Horowitz, Norman H. (1915–2005)
Norman Horowitz was an American geneticist at the California Institute of Technology who, in the
mid 1940s, used the Oparin-Haldane Theory as the basis for his own theory of biochemical synthesis. In doing so, he
helped bring to greater prominence the idea of the chemical evolution of
life. However, he was not optimistic about the prospects of finding extraterrestrial
life, citing the absence of a theory to explain the origin of nucleic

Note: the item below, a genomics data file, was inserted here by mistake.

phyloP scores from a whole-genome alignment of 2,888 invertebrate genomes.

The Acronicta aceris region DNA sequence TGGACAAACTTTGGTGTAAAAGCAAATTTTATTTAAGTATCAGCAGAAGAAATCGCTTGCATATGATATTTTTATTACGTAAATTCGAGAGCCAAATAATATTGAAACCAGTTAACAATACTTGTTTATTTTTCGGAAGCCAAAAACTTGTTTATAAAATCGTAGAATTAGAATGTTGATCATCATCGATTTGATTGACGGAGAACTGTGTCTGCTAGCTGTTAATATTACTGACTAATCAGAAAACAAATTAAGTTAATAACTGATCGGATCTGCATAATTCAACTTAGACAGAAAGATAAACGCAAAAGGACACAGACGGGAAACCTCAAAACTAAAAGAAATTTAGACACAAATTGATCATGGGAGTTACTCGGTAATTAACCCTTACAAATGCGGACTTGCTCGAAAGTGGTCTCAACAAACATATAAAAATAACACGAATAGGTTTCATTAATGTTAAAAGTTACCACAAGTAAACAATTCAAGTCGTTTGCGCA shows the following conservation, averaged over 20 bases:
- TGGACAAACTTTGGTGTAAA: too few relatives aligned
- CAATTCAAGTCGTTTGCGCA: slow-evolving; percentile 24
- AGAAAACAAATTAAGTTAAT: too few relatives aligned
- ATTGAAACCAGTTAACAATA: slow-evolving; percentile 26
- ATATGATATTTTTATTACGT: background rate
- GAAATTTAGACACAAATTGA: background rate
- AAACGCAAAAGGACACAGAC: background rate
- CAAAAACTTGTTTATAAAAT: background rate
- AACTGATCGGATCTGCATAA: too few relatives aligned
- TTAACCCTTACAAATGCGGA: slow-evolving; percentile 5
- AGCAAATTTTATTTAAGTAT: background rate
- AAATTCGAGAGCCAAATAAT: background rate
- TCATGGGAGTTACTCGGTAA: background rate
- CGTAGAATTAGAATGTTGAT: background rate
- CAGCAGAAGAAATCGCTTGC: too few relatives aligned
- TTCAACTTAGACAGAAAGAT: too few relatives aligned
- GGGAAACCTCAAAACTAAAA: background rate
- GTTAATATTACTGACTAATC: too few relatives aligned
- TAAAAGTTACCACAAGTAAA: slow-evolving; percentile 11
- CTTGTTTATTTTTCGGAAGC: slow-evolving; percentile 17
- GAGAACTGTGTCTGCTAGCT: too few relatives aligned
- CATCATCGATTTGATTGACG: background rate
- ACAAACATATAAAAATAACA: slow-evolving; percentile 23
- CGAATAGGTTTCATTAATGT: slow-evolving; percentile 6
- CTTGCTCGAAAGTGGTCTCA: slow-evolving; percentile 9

acids and proteins. Later, he was the
principal investigator on the Viking pyrolytic
release experiment. Believing, after the mission, that Viking had ruled
out the possibility of martian life he drew the sweeping conclusion that:
"Since Mars offered by far the most promising habitat for extraterrestrial
life in the solar system, it is now virtually certain that the earth is
the only life-bearing planet in our region of the galaxy."1, 2
- Horowitz, N. H., et al. "Planetary Contamination I: The Problem and
the Agreements," Science, 155, 1501 (1967).
- Horowitz, N. H., et al. "Microbiology of the Dry Valleys of Antarctica," Science, 176, 242 (1972).